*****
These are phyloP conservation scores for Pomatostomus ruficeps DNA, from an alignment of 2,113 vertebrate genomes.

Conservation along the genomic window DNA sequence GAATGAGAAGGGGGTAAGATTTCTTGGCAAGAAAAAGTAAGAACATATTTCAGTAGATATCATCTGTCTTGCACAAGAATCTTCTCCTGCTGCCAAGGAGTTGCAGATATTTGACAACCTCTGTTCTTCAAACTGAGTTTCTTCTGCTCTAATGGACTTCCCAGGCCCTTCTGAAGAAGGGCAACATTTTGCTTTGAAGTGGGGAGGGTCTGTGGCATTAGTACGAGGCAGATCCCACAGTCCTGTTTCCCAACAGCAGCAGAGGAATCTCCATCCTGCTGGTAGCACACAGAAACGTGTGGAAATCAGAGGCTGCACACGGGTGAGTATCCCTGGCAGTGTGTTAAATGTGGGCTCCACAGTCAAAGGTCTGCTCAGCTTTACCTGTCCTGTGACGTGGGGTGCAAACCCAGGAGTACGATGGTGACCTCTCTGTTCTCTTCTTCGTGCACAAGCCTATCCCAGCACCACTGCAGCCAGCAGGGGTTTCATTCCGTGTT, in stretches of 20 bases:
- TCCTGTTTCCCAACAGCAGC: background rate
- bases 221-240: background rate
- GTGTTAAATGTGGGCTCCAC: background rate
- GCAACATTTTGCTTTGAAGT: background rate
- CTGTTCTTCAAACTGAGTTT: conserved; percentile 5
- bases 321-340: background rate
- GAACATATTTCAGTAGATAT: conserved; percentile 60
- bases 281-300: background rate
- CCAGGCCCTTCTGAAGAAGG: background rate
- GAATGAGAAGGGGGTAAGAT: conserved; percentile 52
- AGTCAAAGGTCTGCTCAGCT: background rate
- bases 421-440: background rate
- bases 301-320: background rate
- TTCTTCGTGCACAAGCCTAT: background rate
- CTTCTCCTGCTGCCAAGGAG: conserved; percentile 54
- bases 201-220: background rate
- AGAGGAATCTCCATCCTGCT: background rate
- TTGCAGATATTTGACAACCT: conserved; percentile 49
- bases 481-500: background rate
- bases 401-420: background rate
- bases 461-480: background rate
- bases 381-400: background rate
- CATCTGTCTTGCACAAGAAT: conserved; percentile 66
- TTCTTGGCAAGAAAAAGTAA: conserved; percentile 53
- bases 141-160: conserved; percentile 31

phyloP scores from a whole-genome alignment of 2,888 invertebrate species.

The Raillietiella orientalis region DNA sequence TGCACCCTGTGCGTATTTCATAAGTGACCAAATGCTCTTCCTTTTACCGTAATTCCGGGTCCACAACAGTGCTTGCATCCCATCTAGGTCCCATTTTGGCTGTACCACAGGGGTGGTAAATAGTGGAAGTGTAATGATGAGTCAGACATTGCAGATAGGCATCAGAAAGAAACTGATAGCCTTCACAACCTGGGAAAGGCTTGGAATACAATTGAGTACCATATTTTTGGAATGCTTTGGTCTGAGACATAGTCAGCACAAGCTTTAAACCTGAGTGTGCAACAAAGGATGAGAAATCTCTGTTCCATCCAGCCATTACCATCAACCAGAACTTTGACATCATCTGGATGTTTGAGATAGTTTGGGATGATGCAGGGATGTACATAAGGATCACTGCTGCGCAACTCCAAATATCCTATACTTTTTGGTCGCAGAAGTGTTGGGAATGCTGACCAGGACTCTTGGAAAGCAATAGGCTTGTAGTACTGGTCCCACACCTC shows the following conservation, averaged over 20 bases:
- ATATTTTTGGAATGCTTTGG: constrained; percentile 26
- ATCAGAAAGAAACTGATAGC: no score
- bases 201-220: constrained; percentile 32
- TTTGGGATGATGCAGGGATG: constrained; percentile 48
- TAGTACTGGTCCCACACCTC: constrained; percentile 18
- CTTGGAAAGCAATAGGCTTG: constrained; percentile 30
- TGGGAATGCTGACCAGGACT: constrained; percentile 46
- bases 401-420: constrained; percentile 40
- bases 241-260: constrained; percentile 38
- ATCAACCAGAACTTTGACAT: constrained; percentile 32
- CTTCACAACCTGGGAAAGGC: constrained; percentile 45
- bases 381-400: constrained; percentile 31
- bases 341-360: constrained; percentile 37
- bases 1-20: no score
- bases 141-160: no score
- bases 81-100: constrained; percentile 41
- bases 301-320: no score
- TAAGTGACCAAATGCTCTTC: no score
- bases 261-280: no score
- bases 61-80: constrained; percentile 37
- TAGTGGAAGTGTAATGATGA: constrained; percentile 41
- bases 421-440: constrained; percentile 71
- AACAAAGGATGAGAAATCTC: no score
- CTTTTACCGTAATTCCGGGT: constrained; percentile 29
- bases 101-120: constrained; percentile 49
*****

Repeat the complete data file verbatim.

These are phyloP conservation scores for Pomatostomus ruficeps DNA, from an alignment of 2,113 vertebrate genomes.

Conservation along the genomic window DNA sequence GAATGAGAAGGGGGTAAGATTTCTTGGCAAGAAAAAGTAAGAACATATTTCAGTAGATATCATCTGTCTTGCACAAGAATCTTCTCCTGCTGCCAAGGAGTTGCAGATATTTGACAACCTCTGTTCTTCAAACTGAGTTTCTTCTGCTCTAATGGACTTCCCAGGCCCTTCTGAAGAAGGGCAACATTTTGCTTTGAAGTGGGGAGGGTCTGTGGCATTAGTACGAGGCAGATCCCACAGTCCTGTTTCCCAACAGCAGCAGAGGAATCTCCATCCTGCTGGTAGCACACAGAAACGTGTGGAAATCAGAGGCTGCACACGGGTGAGTATCCCTGGCAGTGTGTTAAATGTGGGCTCCACAGTCAAAGGTCTGCTCAGCTTTACCTGTCCTGTGACGTGGGGTGCAAACCCAGGAGTACGATGGTGACCTCTCTGTTCTCTTCTTCGTGCACAAGCCTATCCCAGCACCACTGCAGCCAGCAGGGGTTTCATTCCGTGTT, in stretches of 20 bases:
- TCCTGTTTCCCAACAGCAGC: background rate
- bases 221-240: background rate
- GTGTTAAATGTGGGCTCCAC: background rate
- GCAACATTTTGCTTTGAAGT: background rate
- CTGTTCTTCAAACTGAGTTT: conserved; percentile 5
- bases 321-340: background rate
- GAACATATTTCAGTAGATAT: conserved; percentile 60
- bases 281-300: background rate
- CCAGGCCCTTCTGAAGAAGG: background rate
- GAATGAGAAGGGGGTAAGAT: conserved; percentile 52
- AGTCAAAGGTCTGCTCAGCT: background rate
- bases 421-440: background rate
- bases 301-320: background rate
- TTCTTCGTGCACAAGCCTAT: background rate
- CTTCTCCTGCTGCCAAGGAG: conserved; percentile 54
- bases 201-220: background rate
- AGAGGAATCTCCATCCTGCT: background rate
- TTGCAGATATTTGACAACCT: conserved; percentile 49
- bases 481-500: background rate
- bases 401-420: background rate
- bases 461-480: background rate
- bases 381-400: background rate
- CATCTGTCTTGCACAAGAAT: conserved; percentile 66
- TTCTTGGCAAGAAAAAGTAA: conserved; percentile 53
- bases 141-160: conserved; percentile 31

phyloP scores from a whole-genome alignment of 2,888 invertebrate species.

The Raillietiella orientalis region DNA sequence TGCACCCTGTGCGTATTTCATAAGTGACCAAATGCTCTTCCTTTTACCGTAATTCCGGGTCCACAACAGTGCTTGCATCCCATCTAGGTCCCATTTTGGCTGTACCACAGGGGTGGTAAATAGTGGAAGTGTAATGATGAGTCAGACATTGCAGATAGGCATCAGAAAGAAACTGATAGCCTTCACAACCTGGGAAAGGCTTGGAATACAATTGAGTACCATATTTTTGGAATGCTTTGGTCTGAGACATAGTCAGCACAAGCTTTAAACCTGAGTGTGCAACAAAGGATGAGAAATCTCTGTTCCATCCAGCCATTACCATCAACCAGAACTTTGACATCATCTGGATGTTTGAGATAGTTTGGGATGATGCAGGGATGTACATAAGGATCACTGCTGCGCAACTCCAAATATCCTATACTTTTTGGTCGCAGAAGTGTTGGGAATGCTGACCAGGACTCTTGGAAAGCAATAGGCTTGTAGTACTGGTCCCACACCTC shows the following conservation, averaged over 20 bases:
- ATATTTTTGGAATGCTTTGG: constrained; percentile 26
- ATCAGAAAGAAACTGATAGC: no score
- bases 201-220: constrained; percentile 32
- TTTGGGATGATGCAGGGATG: constrained; percentile 48
- TAGTACTGGTCCCACACCTC: constrained; percentile 18
- CTTGGAAAGCAATAGGCTTG: constrained; percentile 30
- TGGGAATGCTGACCAGGACT: constrained; percentile 46
- bases 401-420: constrained; percentile 40
- bases 241-260: constrained; percentile 38
- ATCAACCAGAACTTTGACAT: constrained; percentile 32
- CTTCACAACCTGGGAAAGGC: constrained; percentile 45
- bases 381-400: constrained; percentile 31
- bases 341-360: constrained; percentile 37
- bases 1-20: no score
- bases 141-160: no score
- bases 81-100: constrained; percentile 41
- bases 301-320: no score
- TAAGTGACCAAATGCTCTTC: no score
- bases 261-280: no score
- bases 61-80: constrained; percentile 37
- TAGTGGAAGTGTAATGATGA: constrained; percentile 41
- bases 421-440: constrained; percentile 71
- AACAAAGGATGAGAAATCTC: no score
- CTTTTACCGTAATTCCGGGT: constrained; percentile 29
- bases 101-120: constrained; percentile 49